Bernie Sanders Must Read EdenKeeper
Vermont senator Bernie Sanders must read EdenKeeper. At last night’s democratic presidential debate he referenced Pope Francis’s environmental encyclical when asked how he would tackle climate change and acknowledged that climate action is a “moral issue.” His answer stood in stark contrast to other presidential candidates who talked about a green energy revolution and encouraging foreign countries to do more.
It’s wonderful the connection between morality and climate action is finally making it into mainstream political discussion. Sanders, who is Jewish, has stressed basic values throughout his campaign on issues ranging from inequality to the environment and that’s resonated with both progressives and conservatives. The San Francisco Chronicle actually described him as a “revivalist preacher” shouting and waving his arms.
In September, he was brave enough to bring his message to Liberty University, a leading evangelical Christian college, where he attempted to build common ground with the students.
“I am far, far from a perfect human being, but I am motivated by a vision which exists in all of the great religions — in Christianity, in Judaism, in Islam, Buddhism and other religions — and which is so beautifully and clearly stated in Matthew 7:12,” Sanders told the crowd. “And it states: ‘So in everything, do to others what you would have them do to you, for this sums up the law and the prophets.’ That is the golden rule. Do to others what you have them do to you.”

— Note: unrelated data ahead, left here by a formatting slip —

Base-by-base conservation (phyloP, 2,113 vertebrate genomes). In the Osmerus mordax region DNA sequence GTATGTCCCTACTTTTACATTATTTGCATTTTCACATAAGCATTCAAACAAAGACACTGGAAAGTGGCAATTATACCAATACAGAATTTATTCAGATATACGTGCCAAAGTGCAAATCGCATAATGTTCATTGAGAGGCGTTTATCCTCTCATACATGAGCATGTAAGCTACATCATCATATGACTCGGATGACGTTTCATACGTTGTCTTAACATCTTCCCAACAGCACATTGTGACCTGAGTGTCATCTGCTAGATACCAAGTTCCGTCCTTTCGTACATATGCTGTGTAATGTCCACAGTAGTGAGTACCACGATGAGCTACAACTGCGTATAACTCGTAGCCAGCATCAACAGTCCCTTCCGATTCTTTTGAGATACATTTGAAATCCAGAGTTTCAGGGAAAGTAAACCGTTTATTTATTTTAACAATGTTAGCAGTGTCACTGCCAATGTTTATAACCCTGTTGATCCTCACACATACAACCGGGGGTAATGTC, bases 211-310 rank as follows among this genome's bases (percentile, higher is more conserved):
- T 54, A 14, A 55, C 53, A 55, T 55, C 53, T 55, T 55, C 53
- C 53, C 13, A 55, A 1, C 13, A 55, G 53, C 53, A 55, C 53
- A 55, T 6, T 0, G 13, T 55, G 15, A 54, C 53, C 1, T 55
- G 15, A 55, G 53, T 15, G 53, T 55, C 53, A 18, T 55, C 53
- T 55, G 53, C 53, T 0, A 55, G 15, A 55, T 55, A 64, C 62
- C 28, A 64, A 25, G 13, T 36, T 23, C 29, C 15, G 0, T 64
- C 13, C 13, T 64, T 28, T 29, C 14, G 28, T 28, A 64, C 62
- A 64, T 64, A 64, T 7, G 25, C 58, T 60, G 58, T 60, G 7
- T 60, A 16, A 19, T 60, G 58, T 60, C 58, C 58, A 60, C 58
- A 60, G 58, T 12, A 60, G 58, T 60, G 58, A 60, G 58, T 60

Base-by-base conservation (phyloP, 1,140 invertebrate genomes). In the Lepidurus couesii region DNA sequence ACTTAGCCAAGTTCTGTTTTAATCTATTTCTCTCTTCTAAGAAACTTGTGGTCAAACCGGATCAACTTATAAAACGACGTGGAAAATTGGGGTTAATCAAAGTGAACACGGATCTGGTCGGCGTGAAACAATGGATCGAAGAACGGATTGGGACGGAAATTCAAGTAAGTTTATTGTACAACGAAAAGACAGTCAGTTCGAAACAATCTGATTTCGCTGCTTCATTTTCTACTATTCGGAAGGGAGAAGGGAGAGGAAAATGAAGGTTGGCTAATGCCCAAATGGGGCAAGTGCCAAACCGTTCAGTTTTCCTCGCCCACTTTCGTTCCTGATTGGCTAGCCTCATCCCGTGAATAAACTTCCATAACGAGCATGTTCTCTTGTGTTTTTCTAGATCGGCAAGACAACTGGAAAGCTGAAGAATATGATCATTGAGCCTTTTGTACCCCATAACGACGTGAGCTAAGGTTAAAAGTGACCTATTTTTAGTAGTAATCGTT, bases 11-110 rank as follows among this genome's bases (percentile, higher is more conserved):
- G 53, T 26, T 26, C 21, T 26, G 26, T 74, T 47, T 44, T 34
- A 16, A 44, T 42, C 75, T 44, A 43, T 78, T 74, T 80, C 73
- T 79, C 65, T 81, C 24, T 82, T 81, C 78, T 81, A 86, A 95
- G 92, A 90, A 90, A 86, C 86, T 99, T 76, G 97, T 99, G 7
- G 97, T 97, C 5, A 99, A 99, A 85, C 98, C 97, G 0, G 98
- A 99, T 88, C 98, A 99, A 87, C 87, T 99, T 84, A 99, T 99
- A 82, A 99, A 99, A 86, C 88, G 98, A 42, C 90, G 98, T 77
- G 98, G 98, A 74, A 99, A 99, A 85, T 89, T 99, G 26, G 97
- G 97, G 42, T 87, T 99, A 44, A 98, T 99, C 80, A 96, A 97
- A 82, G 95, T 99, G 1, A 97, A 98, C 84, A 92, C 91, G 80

The golden rule, also referenced by Pope Francis during his address to Congress last month, is applicable to environmental protection; don’t pollute someone’s water, if you want to drink clean water yourself. Environmental morality recognizes there are limited resources on Earth and we can love and respect others by not taking too many of those resources for ourselves — basically, don’t be selfish.
Government regulation is certainly necessary to protect the environment and it was much more gratifying to hear democratic presidential candidates announce plans for climate action instead of denying climate science. But switching to another source of energy or relying on other countries to cut emissions is not the answer. Unfortunately, these easy answers perpetuate a delusion that we must be forced to respect others.
Ultimately, the decision to consume less and live mindfully is a personal one. The world needs a leader to remind us of this fact and guide us through example.
Could Sanders be this leader?
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